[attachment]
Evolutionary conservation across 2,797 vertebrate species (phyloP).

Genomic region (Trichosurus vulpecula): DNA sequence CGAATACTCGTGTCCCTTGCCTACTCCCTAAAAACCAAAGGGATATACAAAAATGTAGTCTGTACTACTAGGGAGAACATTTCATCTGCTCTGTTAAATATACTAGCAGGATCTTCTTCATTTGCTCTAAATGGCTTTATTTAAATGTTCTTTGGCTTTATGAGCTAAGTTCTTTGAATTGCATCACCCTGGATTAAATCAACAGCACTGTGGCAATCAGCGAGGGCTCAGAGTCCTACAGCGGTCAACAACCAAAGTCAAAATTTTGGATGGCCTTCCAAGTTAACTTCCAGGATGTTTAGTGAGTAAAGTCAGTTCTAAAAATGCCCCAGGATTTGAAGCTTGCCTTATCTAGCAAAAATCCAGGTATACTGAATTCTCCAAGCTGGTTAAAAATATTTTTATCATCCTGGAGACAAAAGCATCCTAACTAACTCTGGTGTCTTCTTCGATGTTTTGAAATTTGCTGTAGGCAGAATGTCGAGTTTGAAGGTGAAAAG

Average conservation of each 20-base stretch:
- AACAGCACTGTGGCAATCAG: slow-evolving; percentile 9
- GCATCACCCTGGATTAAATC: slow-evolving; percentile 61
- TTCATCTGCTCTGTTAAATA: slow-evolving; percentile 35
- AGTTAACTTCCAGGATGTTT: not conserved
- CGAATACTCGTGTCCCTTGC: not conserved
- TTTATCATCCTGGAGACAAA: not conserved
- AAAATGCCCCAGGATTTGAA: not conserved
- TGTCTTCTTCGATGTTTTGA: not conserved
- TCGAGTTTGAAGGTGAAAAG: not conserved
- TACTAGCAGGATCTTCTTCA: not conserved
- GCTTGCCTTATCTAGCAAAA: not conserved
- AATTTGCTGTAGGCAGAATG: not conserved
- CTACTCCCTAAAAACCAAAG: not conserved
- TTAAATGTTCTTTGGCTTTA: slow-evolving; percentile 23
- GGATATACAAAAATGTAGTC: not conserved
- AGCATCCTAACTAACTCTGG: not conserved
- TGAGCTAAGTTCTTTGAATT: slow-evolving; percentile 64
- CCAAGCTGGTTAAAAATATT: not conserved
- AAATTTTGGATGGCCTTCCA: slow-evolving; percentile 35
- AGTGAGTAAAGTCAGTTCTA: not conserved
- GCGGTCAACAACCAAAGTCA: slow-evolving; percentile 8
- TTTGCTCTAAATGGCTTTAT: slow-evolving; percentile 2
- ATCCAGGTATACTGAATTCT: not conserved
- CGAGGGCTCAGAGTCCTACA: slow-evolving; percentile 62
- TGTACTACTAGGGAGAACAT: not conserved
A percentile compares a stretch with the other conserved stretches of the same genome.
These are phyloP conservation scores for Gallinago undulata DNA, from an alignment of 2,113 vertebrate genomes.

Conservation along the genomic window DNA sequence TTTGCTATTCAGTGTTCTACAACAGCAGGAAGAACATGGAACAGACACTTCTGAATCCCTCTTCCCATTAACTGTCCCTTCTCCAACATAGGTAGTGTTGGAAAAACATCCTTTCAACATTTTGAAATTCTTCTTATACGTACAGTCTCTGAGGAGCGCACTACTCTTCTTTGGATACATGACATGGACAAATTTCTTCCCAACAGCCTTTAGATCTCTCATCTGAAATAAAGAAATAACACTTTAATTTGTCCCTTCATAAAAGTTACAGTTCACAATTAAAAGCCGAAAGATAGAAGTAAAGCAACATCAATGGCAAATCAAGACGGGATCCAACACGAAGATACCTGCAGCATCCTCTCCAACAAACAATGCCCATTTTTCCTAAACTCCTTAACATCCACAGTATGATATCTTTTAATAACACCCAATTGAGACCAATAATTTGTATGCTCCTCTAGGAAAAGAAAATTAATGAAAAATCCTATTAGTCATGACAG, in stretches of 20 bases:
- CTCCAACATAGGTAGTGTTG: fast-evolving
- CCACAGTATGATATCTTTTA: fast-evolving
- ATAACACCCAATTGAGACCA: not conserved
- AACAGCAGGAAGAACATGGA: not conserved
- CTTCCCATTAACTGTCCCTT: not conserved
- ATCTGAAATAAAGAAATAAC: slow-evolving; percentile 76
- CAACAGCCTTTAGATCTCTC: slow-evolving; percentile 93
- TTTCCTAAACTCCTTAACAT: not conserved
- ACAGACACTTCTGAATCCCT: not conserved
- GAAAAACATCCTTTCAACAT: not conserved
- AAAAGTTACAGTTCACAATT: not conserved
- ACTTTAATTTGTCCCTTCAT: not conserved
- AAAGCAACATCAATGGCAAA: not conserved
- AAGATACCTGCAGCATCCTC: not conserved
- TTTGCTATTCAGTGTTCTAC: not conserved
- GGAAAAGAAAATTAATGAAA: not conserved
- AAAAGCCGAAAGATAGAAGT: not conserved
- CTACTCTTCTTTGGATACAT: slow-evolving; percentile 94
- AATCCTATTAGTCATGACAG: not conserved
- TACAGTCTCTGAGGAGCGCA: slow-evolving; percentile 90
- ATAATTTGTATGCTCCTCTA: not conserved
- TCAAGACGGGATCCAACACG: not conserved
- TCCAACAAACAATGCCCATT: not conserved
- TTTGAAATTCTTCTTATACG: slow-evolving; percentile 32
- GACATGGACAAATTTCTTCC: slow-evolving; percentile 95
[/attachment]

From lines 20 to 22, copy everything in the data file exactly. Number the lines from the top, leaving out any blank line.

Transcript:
- TGAGCTAAGTTCTTTGAATT: slow-evolving; percentile 64
- CCAAGCTGGTTAAAAATATT: not conserved
- AAATTTTGGATGGCCTTCCA: slow-evolving; percentile 35